UNHCR’s latest report Global Trends: Forced Displacement in 2015, states that 65.3 million individuals were forcibly displaced worldwide as a result of persecution, conflict, generalized violence, or human right violation, an increase of 5.8 million from the previous year. Among those displaced, women and girls are most vulnerable as they are explicit targets of violence and face specific threats as a result of their gender, which includes sexual exploitation and violence, human trafficking, and a denial of their basic civil rights.
Reports show that women and children, particularly girls, do not have adequate protection while they are in refugee camps. Refugee women face treats of rape and exploitation at the hands of police officers, smugglers, and fellow refugees. Even though the United Nations (UN) describes rape as a “weapon of war,” women and girls are reluctant to seek help due to the stigma that victims face in many cultures. Many women and girls fear being ostracized for speaking out or being further victimized by their communities for having violated traditionally held concepts of “honor.”
Recognizing the plight of women and girls, the UN included gender equality and empowerment of women and girls as one of the goals in the 2030 Agenda for Sustainable Development, which went onto effect as of January 1, 2016. The idea is to eradicate all forms of discrimination, violence, and exploitation towards women and girls by 2030. It also aims for equal economic opportunities for women, and advocates for access to sexual and reproductive healthcare.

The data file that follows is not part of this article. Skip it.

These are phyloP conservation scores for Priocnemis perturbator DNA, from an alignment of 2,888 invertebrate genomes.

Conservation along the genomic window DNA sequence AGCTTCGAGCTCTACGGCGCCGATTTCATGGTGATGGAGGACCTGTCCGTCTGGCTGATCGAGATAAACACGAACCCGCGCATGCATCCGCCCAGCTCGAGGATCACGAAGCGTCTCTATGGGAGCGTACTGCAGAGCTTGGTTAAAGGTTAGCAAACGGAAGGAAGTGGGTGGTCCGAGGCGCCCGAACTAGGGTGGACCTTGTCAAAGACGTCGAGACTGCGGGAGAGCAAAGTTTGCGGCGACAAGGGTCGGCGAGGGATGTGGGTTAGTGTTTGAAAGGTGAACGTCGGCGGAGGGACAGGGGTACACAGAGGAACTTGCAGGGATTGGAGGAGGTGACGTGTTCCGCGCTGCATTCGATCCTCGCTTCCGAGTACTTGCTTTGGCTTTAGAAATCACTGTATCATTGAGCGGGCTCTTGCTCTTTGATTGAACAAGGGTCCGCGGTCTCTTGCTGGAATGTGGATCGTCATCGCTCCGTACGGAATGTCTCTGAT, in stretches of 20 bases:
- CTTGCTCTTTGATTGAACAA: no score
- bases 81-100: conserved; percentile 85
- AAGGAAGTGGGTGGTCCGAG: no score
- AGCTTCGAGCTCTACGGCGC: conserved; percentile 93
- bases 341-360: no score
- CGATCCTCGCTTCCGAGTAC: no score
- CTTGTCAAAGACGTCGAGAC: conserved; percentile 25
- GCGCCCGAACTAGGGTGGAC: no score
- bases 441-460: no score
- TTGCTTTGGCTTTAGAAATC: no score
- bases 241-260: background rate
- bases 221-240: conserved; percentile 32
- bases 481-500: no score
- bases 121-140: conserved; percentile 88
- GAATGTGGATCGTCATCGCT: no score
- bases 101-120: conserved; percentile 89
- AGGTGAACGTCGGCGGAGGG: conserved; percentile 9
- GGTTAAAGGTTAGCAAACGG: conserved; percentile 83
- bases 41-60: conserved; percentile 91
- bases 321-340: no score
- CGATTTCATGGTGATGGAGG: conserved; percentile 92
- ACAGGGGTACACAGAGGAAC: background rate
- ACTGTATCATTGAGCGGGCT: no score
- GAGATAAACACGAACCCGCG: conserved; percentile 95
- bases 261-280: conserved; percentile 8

During the UN Summit for Refugees and Migrants on September 19, 2016, the President of the UN General Assembly, H.E. Peter Thomson, highlighted the vulnerable condition of women and girls on the move in his opening remarks and emphasized the 2030 Agenda goals and targets that need to be accomplished within the next 14 years to help address this universal concern.
As the United States prepares for 110,000 refugees in fiscal year 2017, there should be special focus on vulnerable women and girls and how they can be properly integrated in the society. Emphasis should be on formal counseling as well as informal support groups where women can bond and provide support to each other. Welcoming communities should encourage programs such as We Made This, which provides skills, mutual support, and purpose to newly resettled women. Development of psycho-social programs today can heal many women and girls from past traumas and give them the path towards greater self-sufficiency and, in many cases, mentors and leaders in their new communities.